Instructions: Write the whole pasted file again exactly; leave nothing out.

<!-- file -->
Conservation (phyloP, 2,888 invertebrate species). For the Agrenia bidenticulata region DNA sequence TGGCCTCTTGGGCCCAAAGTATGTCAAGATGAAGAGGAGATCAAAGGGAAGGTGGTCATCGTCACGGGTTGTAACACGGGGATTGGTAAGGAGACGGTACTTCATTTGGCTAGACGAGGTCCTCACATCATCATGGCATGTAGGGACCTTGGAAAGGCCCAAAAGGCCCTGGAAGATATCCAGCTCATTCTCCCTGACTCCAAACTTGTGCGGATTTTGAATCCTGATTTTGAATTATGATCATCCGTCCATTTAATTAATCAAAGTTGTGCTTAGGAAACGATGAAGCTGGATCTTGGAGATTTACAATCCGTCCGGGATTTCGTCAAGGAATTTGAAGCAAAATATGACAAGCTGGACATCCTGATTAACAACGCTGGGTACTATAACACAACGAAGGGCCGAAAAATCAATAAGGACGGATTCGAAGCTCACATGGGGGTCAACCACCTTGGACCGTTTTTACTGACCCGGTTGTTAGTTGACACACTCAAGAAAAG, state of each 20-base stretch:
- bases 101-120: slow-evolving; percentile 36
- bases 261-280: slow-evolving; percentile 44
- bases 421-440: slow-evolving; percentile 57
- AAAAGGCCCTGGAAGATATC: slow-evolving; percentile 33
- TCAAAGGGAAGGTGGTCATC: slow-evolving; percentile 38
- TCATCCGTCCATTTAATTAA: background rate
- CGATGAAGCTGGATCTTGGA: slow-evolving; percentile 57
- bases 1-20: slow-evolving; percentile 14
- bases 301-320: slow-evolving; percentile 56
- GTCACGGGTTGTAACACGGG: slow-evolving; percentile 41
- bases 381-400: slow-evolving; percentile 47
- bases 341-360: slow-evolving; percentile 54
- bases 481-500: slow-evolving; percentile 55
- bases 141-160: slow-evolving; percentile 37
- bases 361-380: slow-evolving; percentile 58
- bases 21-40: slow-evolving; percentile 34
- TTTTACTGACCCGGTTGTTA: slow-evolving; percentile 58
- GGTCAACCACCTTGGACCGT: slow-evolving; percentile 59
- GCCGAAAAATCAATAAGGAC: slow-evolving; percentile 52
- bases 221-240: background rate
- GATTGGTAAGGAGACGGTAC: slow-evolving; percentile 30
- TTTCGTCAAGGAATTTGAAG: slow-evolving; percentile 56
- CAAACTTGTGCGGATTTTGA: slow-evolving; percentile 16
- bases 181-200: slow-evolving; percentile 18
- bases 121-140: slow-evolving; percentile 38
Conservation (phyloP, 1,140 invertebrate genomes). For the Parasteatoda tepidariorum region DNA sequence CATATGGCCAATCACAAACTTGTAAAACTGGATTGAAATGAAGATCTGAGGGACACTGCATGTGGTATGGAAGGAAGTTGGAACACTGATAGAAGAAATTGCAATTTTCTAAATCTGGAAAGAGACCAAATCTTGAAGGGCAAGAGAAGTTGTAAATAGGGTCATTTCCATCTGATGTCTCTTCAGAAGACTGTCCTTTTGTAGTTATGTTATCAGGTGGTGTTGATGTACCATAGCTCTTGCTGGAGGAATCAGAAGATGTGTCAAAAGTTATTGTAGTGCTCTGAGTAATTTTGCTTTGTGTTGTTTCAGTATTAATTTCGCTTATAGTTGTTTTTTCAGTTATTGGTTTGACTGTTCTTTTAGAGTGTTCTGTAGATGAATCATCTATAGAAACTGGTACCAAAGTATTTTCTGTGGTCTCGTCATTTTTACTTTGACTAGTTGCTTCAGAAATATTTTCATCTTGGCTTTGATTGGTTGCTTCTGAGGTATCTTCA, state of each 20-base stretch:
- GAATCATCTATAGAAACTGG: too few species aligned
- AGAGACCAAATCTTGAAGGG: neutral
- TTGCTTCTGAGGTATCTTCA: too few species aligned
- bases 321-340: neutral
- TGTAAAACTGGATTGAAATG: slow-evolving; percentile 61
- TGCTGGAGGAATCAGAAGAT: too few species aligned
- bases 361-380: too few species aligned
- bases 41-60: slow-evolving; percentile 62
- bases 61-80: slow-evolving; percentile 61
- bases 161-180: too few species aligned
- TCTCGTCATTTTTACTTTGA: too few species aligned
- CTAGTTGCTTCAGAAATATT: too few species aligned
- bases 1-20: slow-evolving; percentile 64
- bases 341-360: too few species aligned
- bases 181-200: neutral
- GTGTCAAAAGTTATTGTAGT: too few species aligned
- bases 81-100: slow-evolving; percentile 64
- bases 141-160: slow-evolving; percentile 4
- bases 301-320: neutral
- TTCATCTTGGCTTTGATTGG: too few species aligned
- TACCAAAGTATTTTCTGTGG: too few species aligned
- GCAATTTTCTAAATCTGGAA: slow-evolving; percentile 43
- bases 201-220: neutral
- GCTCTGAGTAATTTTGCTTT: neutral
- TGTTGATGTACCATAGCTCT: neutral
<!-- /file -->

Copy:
Conservation (phyloP, 2,888 invertebrate species). For the Agrenia bidenticulata region DNA sequence TGGCCTCTTGGGCCCAAAGTATGTCAAGATGAAGAGGAGATCAAAGGGAAGGTGGTCATCGTCACGGGTTGTAACACGGGGATTGGTAAGGAGACGGTACTTCATTTGGCTAGACGAGGTCCTCACATCATCATGGCATGTAGGGACCTTGGAAAGGCCCAAAAGGCCCTGGAAGATATCCAGCTCATTCTCCCTGACTCCAAACTTGTGCGGATTTTGAATCCTGATTTTGAATTATGATCATCCGTCCATTTAATTAATCAAAGTTGTGCTTAGGAAACGATGAAGCTGGATCTTGGAGATTTACAATCCGTCCGGGATTTCGTCAAGGAATTTGAAGCAAAATATGACAAGCTGGACATCCTGATTAACAACGCTGGGTACTATAACACAACGAAGGGCCGAAAAATCAATAAGGACGGATTCGAAGCTCACATGGGGGTCAACCACCTTGGACCGTTTTTACTGACCCGGTTGTTAGTTGACACACTCAAGAAAAG, state of each 20-base stretch:
- bases 101-120: slow-evolving; percentile 36
- bases 261-280: slow-evolving; percentile 44
- bases 421-440: slow-evolving; percentile 57
- AAAAGGCCCTGGAAGATATC: slow-evolving; percentile 33
- TCAAAGGGAAGGTGGTCATC: slow-evolving; percentile 38
- TCATCCGTCCATTTAATTAA: background rate
- CGATGAAGCTGGATCTTGGA: slow-evolving; percentile 57
- bases 1-20: slow-evolving; percentile 14
- bases 301-320: slow-evolving; percentile 56
- GTCACGGGTTGTAACACGGG: slow-evolving; percentile 41
- bases 381-400: slow-evolving; percentile 47
- bases 341-360: slow-evolving; percentile 54
- bases 481-500: slow-evolving; percentile 55
- bases 141-160: slow-evolving; percentile 37
- bases 361-380: slow-evolving; percentile 58
- bases 21-40: slow-evolving; percentile 34
- TTTTACTGACCCGGTTGTTA: slow-evolving; percentile 58
- GGTCAACCACCTTGGACCGT: slow-evolving; percentile 59
- GCCGAAAAATCAATAAGGAC: slow-evolving; percentile 52
- bases 221-240: background rate
- GATTGGTAAGGAGACGGTAC: slow-evolving; percentile 30
- TTTCGTCAAGGAATTTGAAG: slow-evolving; percentile 56
- CAAACTTGTGCGGATTTTGA: slow-evolving; percentile 16
- bases 181-200: slow-evolving; percentile 18
- bases 121-140: slow-evolving; percentile 38
Conservation (phyloP, 1,140 invertebrate genomes). For the Parasteatoda tepidariorum region DNA sequence CATATGGCCAATCACAAACTTGTAAAACTGGATTGAAATGAAGATCTGAGGGACACTGCATGTGGTATGGAAGGAAGTTGGAACACTGATAGAAGAAATTGCAATTTTCTAAATCTGGAAAGAGACCAAATCTTGAAGGGCAAGAGAAGTTGTAAATAGGGTCATTTCCATCTGATGTCTCTTCAGAAGACTGTCCTTTTGTAGTTATGTTATCAGGTGGTGTTGATGTACCATAGCTCTTGCTGGAGGAATCAGAAGATGTGTCAAAAGTTATTGTAGTGCTCTGAGTAATTTTGCTTTGTGTTGTTTCAGTATTAATTTCGCTTATAGTTGTTTTTTCAGTTATTGGTTTGACTGTTCTTTTAGAGTGTTCTGTAGATGAATCATCTATAGAAACTGGTACCAAAGTATTTTCTGTGGTCTCGTCATTTTTACTTTGACTAGTTGCTTCAGAAATATTTTCATCTTGGCTTTGATTGGTTGCTTCTGAGGTATCTTCA, state of each 20-base stretch:
- GAATCATCTATAGAAACTGG: too few species aligned
- AGAGACCAAATCTTGAAGGG: neutral
- TTGCTTCTGAGGTATCTTCA: too few species aligned
- bases 321-340: neutral
- TGTAAAACTGGATTGAAATG: slow-evolving; percentile 61
- TGCTGGAGGAATCAGAAGAT: too few species aligned
- bases 361-380: too few species aligned
- bases 41-60: slow-evolving; percentile 62
- bases 61-80: slow-evolving; percentile 61
- bases 161-180: too few species aligned
- TCTCGTCATTTTTACTTTGA: too few species aligned
- CTAGTTGCTTCAGAAATATT: too few species aligned
- bases 1-20: slow-evolving; percentile 64
- bases 341-360: too few species aligned
- bases 181-200: neutral
- GTGTCAAAAGTTATTGTAGT: too few species aligned
- bases 81-100: slow-evolving; percentile 64
- bases 141-160: slow-evolving; percentile 4
- bases 301-320: neutral
- TTCATCTTGGCTTTGATTGG: too few species aligned
- TACCAAAGTATTTTCTGTGG: too few species aligned
- GCAATTTTCTAAATCTGGAA: slow-evolving; percentile 43
- bases 201-220: neutral
- GCTCTGAGTAATTTTGCTTT: neutral
- TGTTGATGTACCATAGCTCT: neutral